Reading Dimitris Xygalatas’s Ritual for New Scientist, 1 June 2022
“I always feel my stomach churn when I look at someone being impaled by a spear through the cheeks,” writes Dimitris Xygalatas, a Connecticut anthropologist specialising in the study of extreme rituals. The Thaipusam Kavadi ritual in Mauritius is his favourite (if that is quite the word): men endure many piercings, ranging from a few needles through the cheeks to several hundred spikes perforating the entire body, “as well as hooks from which they hang bells or limes”.
It’s a florid affair, but by no means exceptional. From the hazing ordeals of US college fraternities to the arduous initiations practised in criminal gangs and military groups around the world, ritual is everywhere. “If you can find a human society without any rituals,” writes Xygalatas, “I will happily reimburse you the cost of this book.”
Why rituals exist is a puzzle. Ask a young man from Greece, Bulgaria or Spain why he walks over burning coals every year, and he is most likely to shrug and say he’s doing as his father and grandfather did. Further explanations are more subtle and full of symbolism, but no more revealing. The Thaipusam Kavadi ritual is said to commemorate the occasion when Murugan received his mighty spear from his mother, enabling him to lead a divine army against the demons, led by the demon Soorapadman, who had kidnapped the gods. So there.
But what if those baroque just-so stories were explanations after the event — genuine attempts to rationalise behaviours more ancient than any tale — more ancient, indeed, than reason itself?
Not every ritual performer in this book is human. Magpies, crows and ravens perform death rites. So do elephants and dolphins. Chimpanzees build cairns and visit what we might dare to call sacred trees; at any rate, these regular tree-visits are an occasion for dancing and feverish excitement. The pattern is not hard to spot: the more social a species is, the more ritualistic it is.
Suppose ritual behaviour evolved very early, especially in avian and mammalian lines; then it shouldn’t be too hard to spot what’s advantageous about this adaptation. Perhaps ritual is the primary mechanism by which we develop theory of mind and establish group identity. More specifically, social beings become anxious in the absence of their fellows. Grief, though maladaptive, is simply a special case of the anxiety that bind social groups together. That being the case, death rituals might exist to ameliorate the anxiety triggered by bereavement.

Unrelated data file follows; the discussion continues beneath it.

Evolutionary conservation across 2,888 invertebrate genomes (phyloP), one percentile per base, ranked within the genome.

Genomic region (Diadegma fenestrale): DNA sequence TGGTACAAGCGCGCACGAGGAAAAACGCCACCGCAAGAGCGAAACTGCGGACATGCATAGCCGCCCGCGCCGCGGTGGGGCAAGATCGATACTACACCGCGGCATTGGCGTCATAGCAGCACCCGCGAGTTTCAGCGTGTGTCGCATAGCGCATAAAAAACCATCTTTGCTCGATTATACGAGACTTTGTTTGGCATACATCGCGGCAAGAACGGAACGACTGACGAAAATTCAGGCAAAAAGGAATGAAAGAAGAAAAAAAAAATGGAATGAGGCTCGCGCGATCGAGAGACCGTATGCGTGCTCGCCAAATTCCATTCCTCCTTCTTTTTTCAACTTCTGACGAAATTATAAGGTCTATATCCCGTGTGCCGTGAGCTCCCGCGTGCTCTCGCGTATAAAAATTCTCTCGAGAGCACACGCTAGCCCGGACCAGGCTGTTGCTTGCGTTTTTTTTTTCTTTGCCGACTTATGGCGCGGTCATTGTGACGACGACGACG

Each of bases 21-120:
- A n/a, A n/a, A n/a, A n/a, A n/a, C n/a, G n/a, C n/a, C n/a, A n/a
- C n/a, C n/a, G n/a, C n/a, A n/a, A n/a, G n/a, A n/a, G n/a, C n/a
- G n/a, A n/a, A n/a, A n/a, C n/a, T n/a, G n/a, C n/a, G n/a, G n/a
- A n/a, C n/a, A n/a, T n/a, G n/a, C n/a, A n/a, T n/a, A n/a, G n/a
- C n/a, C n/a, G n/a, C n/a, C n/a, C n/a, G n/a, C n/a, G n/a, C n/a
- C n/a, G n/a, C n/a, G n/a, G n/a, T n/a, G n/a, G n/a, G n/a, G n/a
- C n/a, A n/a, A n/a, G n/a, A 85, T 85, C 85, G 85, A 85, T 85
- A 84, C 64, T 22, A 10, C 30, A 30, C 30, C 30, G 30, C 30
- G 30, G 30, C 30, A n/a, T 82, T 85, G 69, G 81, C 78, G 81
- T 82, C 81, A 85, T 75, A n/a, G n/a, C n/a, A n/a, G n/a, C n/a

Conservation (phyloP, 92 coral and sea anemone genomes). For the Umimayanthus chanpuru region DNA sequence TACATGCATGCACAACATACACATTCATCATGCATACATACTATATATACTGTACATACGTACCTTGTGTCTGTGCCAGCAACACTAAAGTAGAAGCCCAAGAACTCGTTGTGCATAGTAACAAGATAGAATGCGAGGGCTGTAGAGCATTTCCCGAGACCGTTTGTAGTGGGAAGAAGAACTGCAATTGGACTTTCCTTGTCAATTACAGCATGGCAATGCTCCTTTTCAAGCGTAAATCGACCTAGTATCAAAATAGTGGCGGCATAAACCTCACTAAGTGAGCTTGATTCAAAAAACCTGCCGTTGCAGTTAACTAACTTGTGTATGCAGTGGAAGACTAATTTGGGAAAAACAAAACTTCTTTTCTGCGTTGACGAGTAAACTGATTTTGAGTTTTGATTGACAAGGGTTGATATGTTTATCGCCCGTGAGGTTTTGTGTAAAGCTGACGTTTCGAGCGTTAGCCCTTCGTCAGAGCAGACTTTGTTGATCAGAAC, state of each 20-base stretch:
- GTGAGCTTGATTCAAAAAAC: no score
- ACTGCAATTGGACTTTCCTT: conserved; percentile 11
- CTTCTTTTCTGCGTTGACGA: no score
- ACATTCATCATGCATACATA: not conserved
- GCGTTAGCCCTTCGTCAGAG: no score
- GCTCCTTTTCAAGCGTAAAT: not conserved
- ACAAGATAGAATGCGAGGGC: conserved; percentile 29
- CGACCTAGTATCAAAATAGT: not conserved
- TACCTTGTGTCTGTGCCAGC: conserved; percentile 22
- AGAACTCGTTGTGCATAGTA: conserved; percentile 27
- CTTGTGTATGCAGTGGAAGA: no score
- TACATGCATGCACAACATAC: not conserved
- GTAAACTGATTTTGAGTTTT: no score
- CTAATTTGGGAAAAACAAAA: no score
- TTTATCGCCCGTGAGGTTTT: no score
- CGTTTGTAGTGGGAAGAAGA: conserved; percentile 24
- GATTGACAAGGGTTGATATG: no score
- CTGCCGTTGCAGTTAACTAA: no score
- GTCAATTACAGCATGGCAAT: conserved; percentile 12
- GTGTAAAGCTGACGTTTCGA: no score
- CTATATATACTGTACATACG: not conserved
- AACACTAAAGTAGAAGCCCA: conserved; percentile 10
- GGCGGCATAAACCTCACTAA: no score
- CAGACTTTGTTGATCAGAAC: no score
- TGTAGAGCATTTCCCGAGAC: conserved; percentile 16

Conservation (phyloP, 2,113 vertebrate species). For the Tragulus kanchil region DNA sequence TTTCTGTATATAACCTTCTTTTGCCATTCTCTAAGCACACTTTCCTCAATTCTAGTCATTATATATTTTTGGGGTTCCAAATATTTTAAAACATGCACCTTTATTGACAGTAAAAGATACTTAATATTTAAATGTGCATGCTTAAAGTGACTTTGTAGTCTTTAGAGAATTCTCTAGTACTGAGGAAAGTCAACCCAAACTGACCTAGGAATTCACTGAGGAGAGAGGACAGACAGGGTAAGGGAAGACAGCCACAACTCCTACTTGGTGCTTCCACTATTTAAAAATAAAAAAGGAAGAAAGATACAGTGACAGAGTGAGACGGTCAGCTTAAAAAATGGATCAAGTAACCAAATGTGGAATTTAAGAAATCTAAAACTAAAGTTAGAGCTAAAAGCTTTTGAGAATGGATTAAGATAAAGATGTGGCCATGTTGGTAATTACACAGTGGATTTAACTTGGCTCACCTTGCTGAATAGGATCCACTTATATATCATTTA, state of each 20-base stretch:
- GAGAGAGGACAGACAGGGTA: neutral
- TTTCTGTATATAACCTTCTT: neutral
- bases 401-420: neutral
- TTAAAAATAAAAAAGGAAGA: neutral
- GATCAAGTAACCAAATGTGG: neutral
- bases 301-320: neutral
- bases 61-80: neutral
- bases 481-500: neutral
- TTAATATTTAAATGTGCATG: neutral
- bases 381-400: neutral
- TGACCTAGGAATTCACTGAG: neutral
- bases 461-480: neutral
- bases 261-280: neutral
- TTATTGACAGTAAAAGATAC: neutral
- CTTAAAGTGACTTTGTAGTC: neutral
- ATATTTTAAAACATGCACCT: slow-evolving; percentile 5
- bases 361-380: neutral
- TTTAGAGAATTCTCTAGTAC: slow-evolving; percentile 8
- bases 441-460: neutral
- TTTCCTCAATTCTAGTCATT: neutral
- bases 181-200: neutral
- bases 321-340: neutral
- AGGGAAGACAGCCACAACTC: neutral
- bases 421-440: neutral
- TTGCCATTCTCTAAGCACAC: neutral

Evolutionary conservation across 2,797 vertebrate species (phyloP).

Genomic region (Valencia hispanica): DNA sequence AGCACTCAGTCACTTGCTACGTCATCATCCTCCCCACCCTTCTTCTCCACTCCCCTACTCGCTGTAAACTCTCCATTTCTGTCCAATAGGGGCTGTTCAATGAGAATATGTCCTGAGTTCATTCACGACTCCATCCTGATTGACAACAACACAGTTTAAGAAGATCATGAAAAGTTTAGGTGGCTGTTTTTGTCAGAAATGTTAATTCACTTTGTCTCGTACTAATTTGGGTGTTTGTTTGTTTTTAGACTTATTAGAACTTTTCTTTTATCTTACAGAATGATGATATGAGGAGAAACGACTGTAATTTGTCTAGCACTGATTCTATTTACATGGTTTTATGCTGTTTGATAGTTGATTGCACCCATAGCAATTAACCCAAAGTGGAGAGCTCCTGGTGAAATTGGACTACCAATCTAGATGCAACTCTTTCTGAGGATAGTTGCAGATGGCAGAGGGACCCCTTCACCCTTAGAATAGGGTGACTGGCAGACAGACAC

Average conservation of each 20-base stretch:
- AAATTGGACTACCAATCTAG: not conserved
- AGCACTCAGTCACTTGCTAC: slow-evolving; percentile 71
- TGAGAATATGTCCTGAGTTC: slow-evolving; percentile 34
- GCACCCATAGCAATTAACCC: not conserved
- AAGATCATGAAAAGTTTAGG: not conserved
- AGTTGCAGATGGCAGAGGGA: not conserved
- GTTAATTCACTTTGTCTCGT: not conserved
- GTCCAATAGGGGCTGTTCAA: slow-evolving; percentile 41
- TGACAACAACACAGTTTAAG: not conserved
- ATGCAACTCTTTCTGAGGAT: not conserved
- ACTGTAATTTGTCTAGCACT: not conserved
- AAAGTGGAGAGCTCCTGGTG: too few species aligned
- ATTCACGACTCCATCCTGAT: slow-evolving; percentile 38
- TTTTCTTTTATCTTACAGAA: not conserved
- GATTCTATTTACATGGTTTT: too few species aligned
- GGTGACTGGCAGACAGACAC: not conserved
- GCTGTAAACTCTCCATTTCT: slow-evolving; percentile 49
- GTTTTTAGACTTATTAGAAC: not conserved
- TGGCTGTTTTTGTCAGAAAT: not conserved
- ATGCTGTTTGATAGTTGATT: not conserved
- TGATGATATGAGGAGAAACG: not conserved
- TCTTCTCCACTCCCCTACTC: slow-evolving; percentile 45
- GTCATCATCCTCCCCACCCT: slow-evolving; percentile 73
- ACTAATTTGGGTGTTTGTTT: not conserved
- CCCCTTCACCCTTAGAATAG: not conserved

Xygalatas has spent 20 years putting bones on these ideas. His is now a hybrid field. Biometric sensors and hormonal sampling are used to explore the neuro-physiological effects of various rituals; while more traditional ethnographic methods, including behavioural measurements, psychometric tests and surveys, reveal some of the motivations behind ritual practices.
The results are not altogether convincing. The work is solid enough, but Xygalatas couches his conclusions in terms of how healthful ritual practices can be. We’ve known for a while that intense physical exercise can be as effective as antidepressant medication — or would be, if you could only get your demotivated, mood-disordered client out of bed in the morning. “Cultural rituals may help circumvent this problem by exerting external pressure to participate,” says Xygalatas. This does not feel to me like a compelling reason to go walking over hot coals.
Xygalatas can hardly be blamed for wanting to put the most positive spin he can on this fascinating and rapidly developing field of study.
Even as I was reading this book, however, news came that Russian kindergarten children were dressing up as tanks and nuclear missiles, in time for Russia’s 8 May Victory Day parade.
Xygalatas’s always fascinating account begs a sequel, about how ritual so often proves maladaptive among hypersocial Homo sapiens.